OGDEN — There are countless retellings of Charles Dickens‘s famous novel A Christmas Carol. Whether through movies or theatrical experiences, most Americans are well acquainted with the account of a man who had his heart set in the greedy pursuit of money—rather than the building up of his fellow man—and the visits from haunting spirits of Christmas to help him see the true meaning of goodwill towards men.
The Terrace Plaza Playhouse in Ogden has mounted a production of Scrooge for over a decade every December. As I spoke with fellow audience members, I learned that this is a tradition that families have come to look forward to and enjoy every year. Indeed, the annual ritual extends to performers, with many families performing together annually in the ensemble. While the classic Dickens story is always enjoyable, this adaptation, while fun, has some script choices that I found disappointing. With Leslie Bricusse as the composer, librettist, and playwright for this play, I can say that this is not his most impressive work. However, the cast and crew of Terrace Plaza were able to take the material and put together a fun and meaningful evening.
Director Jacci Olsen Florence also portrayed a delightful Ghost of Christmas Past. From her delightful costume designed by Cindy Simmons, to the cute choreography by ShaNae Littlewood and Jacci Olsen Florence, to the clever use of set pieces by set designers Curtis May and Joe May, the Ghost of Christmas Past was a delightful character that was emblematic of the production as a whole. Choreography by Littlewood and Ms. Florence was a highlight of the production, from the opening sequence where dancers ranged from chimney sweeps to school children, urchins, villagers, and more, I could tell that Ms. Florence paid a lot of attention to polishing the details in the ensemble’s performance. The music direction by Brittney Ann was also delightful, with strong harmonies and some delightful solos from very young characters such as Paul Crimin as Tiny Tim. Simmons especially helped bring the Christmas spirit to the show with all of the colorful, interesting costuming she has put on the stage. The details in every actor’s clothes added a touch of class to the full production. I really enjoyed the costume of Jacob Marley, played by Ken Hadlock, and the Ghost of Christmas Future, played by Colton Lynch. The set by May and May was also very lovely, and it helped turn my mind to the beginning of the festive season.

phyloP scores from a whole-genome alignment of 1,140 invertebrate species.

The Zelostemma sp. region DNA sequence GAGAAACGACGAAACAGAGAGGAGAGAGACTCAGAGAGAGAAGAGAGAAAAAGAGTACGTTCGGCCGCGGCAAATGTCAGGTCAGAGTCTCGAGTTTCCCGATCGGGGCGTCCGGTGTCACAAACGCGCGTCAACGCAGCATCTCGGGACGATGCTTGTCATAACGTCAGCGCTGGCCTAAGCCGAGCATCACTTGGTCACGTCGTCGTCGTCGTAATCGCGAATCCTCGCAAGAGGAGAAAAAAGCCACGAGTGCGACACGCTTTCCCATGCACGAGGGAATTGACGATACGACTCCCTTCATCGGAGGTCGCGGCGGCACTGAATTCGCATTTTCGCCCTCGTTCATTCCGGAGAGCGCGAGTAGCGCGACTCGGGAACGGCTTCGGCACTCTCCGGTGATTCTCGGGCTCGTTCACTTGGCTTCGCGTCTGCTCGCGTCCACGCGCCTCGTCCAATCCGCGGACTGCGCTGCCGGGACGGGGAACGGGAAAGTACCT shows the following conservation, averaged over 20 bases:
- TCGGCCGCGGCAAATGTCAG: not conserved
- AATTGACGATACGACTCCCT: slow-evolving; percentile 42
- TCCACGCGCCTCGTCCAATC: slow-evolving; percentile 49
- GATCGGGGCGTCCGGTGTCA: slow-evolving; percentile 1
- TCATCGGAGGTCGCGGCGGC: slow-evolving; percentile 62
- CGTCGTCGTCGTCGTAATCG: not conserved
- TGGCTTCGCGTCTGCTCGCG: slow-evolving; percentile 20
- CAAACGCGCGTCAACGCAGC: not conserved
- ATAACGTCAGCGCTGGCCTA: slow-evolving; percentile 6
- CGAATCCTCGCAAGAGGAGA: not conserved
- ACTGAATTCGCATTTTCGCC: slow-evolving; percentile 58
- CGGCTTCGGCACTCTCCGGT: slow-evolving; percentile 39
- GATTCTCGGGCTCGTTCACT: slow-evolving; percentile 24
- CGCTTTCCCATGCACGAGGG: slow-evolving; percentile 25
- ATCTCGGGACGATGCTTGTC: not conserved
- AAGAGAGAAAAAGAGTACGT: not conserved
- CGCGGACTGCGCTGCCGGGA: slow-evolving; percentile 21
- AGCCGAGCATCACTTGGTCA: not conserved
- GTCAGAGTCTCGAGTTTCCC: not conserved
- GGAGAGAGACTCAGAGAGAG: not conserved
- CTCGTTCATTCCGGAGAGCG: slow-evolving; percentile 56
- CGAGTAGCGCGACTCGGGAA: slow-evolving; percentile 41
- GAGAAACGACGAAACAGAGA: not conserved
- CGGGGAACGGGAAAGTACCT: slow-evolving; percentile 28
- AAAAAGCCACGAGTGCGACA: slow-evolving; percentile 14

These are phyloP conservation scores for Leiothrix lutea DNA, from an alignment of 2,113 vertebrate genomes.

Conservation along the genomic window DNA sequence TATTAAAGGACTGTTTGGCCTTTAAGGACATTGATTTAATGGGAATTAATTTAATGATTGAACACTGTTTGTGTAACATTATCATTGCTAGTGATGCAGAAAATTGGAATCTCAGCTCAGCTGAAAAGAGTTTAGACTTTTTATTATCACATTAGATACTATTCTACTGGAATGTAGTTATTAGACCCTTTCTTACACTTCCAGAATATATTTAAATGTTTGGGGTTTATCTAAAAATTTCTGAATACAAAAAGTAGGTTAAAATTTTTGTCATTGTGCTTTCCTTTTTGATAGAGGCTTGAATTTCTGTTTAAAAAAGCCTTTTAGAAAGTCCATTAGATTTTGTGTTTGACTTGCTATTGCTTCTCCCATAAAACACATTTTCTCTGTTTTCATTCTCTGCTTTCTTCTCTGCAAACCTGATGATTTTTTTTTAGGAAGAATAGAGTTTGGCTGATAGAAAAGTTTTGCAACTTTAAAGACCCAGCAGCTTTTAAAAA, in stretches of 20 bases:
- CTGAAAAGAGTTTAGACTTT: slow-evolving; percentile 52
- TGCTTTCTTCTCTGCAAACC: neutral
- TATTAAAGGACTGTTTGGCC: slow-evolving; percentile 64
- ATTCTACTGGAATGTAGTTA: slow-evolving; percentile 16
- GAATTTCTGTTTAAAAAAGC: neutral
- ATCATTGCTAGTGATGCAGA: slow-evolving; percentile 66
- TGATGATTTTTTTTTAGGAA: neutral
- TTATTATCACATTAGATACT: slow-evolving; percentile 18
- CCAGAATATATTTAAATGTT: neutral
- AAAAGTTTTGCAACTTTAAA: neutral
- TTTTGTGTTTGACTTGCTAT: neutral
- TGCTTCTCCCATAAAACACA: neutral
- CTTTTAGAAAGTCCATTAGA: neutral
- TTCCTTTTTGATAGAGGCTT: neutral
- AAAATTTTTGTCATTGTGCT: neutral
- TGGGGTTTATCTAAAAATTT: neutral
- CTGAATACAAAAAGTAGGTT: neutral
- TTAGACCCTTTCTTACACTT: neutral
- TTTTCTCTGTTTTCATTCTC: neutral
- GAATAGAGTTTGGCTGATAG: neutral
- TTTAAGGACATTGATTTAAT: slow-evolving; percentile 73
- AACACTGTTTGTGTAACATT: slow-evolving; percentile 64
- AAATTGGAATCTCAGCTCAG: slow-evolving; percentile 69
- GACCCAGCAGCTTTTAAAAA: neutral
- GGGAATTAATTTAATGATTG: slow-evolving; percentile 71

Best of all in this production was the portrayal of Ebenezer himself by Kim Florence. In any story of redemption, it is important to build a character with a balance of disdain and humanity. This can be a challenge, and I have seen several productions of A Christmas Carol that leave Ebenezer so careless that it is difficult to foster any belief in a genuine change of heart that he could experience in one night. I was quite pleased to see that this was not the case with Florence. One of the things I most enjoyed about his performance was the amount of humor he was able to bring to the character. Humor can help the audience build empathy for a character, and Florence understood this. Perhaps my favorite number in the performance is a song called “I Hate People,” in which Scrooge is able to help the audience understand why he is the way that he is. I could see how this song could have been played in a way that would have left the audience with a very low opinion of Scrooge. However, Florence was able to balance the performance with both anger and humor, and left me feeling the need to root and hope for his eventual change.
This production is very family friendly, and it struck me as a good play to help introduce children to live theatre and the classic story in a new form. From elements such as young dancers and actors, to colorful sleighs and beautiful Christmas scenery, it is a great opportunity to bring in the Christmas spirit while also supporting this family tradition. I loved to look through the program and see the names of brothers and sisters and parents and other relatives all performing together. I love that the community has chosen to make theatre a way to bring in holiday cheer. I hope that with all the opportunities currently out there, more people will take the time to make seeing a live production part of the holiday season.